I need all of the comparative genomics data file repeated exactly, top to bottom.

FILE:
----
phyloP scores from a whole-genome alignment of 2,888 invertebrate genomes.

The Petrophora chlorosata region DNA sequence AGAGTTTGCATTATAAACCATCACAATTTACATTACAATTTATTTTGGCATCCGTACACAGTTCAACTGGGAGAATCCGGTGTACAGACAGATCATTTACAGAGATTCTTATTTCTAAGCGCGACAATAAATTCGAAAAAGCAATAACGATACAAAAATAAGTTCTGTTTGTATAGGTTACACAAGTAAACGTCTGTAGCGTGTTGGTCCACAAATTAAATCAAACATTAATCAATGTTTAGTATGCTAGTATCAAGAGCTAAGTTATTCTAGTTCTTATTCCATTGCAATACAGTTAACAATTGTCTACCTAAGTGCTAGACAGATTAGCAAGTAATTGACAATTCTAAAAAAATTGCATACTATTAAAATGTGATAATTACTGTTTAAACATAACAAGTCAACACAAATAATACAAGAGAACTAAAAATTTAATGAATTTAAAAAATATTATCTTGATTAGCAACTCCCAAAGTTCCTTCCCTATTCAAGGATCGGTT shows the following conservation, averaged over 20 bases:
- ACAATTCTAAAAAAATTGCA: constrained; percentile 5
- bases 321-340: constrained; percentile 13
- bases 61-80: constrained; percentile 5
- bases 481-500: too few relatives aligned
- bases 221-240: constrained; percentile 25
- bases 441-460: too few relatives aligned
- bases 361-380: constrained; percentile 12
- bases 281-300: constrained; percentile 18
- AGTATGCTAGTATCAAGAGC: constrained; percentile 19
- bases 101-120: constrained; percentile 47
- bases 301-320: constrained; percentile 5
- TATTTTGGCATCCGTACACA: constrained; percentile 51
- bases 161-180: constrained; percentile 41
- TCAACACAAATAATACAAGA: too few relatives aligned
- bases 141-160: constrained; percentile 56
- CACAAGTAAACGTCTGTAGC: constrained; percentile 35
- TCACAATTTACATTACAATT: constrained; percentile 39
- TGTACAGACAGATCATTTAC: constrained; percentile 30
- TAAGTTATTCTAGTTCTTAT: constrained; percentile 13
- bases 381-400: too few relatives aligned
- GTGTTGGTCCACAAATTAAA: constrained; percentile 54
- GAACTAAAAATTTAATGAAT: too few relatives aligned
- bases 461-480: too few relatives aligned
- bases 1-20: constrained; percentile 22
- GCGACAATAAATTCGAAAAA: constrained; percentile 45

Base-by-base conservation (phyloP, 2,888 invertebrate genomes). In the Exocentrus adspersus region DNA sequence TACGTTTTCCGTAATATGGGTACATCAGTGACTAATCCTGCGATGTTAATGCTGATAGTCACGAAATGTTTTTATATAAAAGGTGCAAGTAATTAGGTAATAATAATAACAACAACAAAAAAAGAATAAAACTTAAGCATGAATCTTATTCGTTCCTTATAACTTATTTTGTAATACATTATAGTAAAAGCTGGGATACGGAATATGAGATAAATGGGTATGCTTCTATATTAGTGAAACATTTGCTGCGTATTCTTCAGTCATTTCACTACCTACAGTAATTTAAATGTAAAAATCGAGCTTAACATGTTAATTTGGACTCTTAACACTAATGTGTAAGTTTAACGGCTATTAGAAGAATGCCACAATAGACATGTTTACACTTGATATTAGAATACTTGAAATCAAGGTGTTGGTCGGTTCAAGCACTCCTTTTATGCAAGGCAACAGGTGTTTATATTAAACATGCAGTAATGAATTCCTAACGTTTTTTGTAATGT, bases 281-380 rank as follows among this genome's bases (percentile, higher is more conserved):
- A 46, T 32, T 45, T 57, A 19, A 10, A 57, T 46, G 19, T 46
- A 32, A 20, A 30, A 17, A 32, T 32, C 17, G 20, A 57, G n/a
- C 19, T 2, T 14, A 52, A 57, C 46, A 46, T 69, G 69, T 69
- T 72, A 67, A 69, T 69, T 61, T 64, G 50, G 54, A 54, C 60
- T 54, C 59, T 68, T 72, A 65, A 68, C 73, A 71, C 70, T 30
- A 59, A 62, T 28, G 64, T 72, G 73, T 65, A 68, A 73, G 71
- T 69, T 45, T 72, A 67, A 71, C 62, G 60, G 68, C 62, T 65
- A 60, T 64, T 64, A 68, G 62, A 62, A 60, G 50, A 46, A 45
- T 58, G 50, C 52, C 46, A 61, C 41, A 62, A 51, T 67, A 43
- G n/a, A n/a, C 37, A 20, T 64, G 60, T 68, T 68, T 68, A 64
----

phyloP scores from a whole-genome alignment of 2,888 invertebrate genomes.

The Petrophora chlorosata region DNA sequence AGAGTTTGCATTATAAACCATCACAATTTACATTACAATTTATTTTGGCATCCGTACACAGTTCAACTGGGAGAATCCGGTGTACAGACAGATCATTTACAGAGATTCTTATTTCTAAGCGCGACAATAAATTCGAAAAAGCAATAACGATACAAAAATAAGTTCTGTTTGTATAGGTTACACAAGTAAACGTCTGTAGCGTGTTGGTCCACAAATTAAATCAAACATTAATCAATGTTTAGTATGCTAGTATCAAGAGCTAAGTTATTCTAGTTCTTATTCCATTGCAATACAGTTAACAATTGTCTACCTAAGTGCTAGACAGATTAGCAAGTAATTGACAATTCTAAAAAAATTGCATACTATTAAAATGTGATAATTACTGTTTAAACATAACAAGTCAACACAAATAATACAAGAGAACTAAAAATTTAATGAATTTAAAAAATATTATCTTGATTAGCAACTCCCAAAGTTCCTTCCCTATTCAAGGATCGGTT shows the following conservation, averaged over 20 bases:
- ACAATTCTAAAAAAATTGCA: constrained; percentile 5
- bases 321-340: constrained; percentile 13
- bases 61-80: constrained; percentile 5
- bases 481-500: too few relatives aligned
- bases 221-240: constrained; percentile 25
- bases 441-460: too few relatives aligned
- bases 361-380: constrained; percentile 12
- bases 281-300: constrained; percentile 18
- AGTATGCTAGTATCAAGAGC: constrained; percentile 19
- bases 101-120: constrained; percentile 47
- bases 301-320: constrained; percentile 5
- TATTTTGGCATCCGTACACA: constrained; percentile 51
- bases 161-180: constrained; percentile 41
- TCAACACAAATAATACAAGA: too few relatives aligned
- bases 141-160: constrained; percentile 56
- CACAAGTAAACGTCTGTAGC: constrained; percentile 35
- TCACAATTTACATTACAATT: constrained; percentile 39
- TGTACAGACAGATCATTTAC: constrained; percentile 30
- TAAGTTATTCTAGTTCTTAT: constrained; percentile 13
- bases 381-400: too few relatives aligned
- GTGTTGGTCCACAAATTAAA: constrained; percentile 54
- GAACTAAAAATTTAATGAAT: too few relatives aligned
- bases 461-480: too few relatives aligned
- bases 1-20: constrained; percentile 22
- GCGACAATAAATTCGAAAAA: constrained; percentile 45

Base-by-base conservation (phyloP, 2,888 invertebrate genomes). In the Exocentrus adspersus region DNA sequence TACGTTTTCCGTAATATGGGTACATCAGTGACTAATCCTGCGATGTTAATGCTGATAGTCACGAAATGTTTTTATATAAAAGGTGCAAGTAATTAGGTAATAATAATAACAACAACAAAAAAAGAATAAAACTTAAGCATGAATCTTATTCGTTCCTTATAACTTATTTTGTAATACATTATAGTAAAAGCTGGGATACGGAATATGAGATAAATGGGTATGCTTCTATATTAGTGAAACATTTGCTGCGTATTCTTCAGTCATTTCACTACCTACAGTAATTTAAATGTAAAAATCGAGCTTAACATGTTAATTTGGACTCTTAACACTAATGTGTAAGTTTAACGGCTATTAGAAGAATGCCACAATAGACATGTTTACACTTGATATTAGAATACTTGAAATCAAGGTGTTGGTCGGTTCAAGCACTCCTTTTATGCAAGGCAACAGGTGTTTATATTAAACATGCAGTAATGAATTCCTAACGTTTTTTGTAATGT, bases 281-380 rank as follows among this genome's bases (percentile, higher is more conserved):
- A 46, T 32, T 45, T 57, A 19, A 10, A 57, T 46, G 19, T 46
- A 32, A 20, A 30, A 17, A 32, T 32, C 17, G 20, A 57, G n/a
- C 19, T 2, T 14, A 52, A 57, C 46, A 46, T 69, G 69, T 69
- T 72, A 67, A 69, T 69, T 61, T 64, G 50, G 54, A 54, C 60
- T 54, C 59, T 68, T 72, A 65, A 68, C 73, A 71, C 70, T 30
- A 59, A 62, T 28, G 64, T 72, G 73, T 65, A 68, A 73, G 71
- T 69, T 45, T 72, A 67, A 71, C 62, G 60, G 68, C 62, T 65
- A 60, T 64, T 64, A 68, G 62, A 62, A 60, G 50, A 46, A 45
- T 58, G 50, C 52, C 46, A 61, C 41, A 62, A 51, T 67, A 43
- G n/a, A n/a, C 37, A 20, T 64, G 60, T 68, T 68, T 68, A 64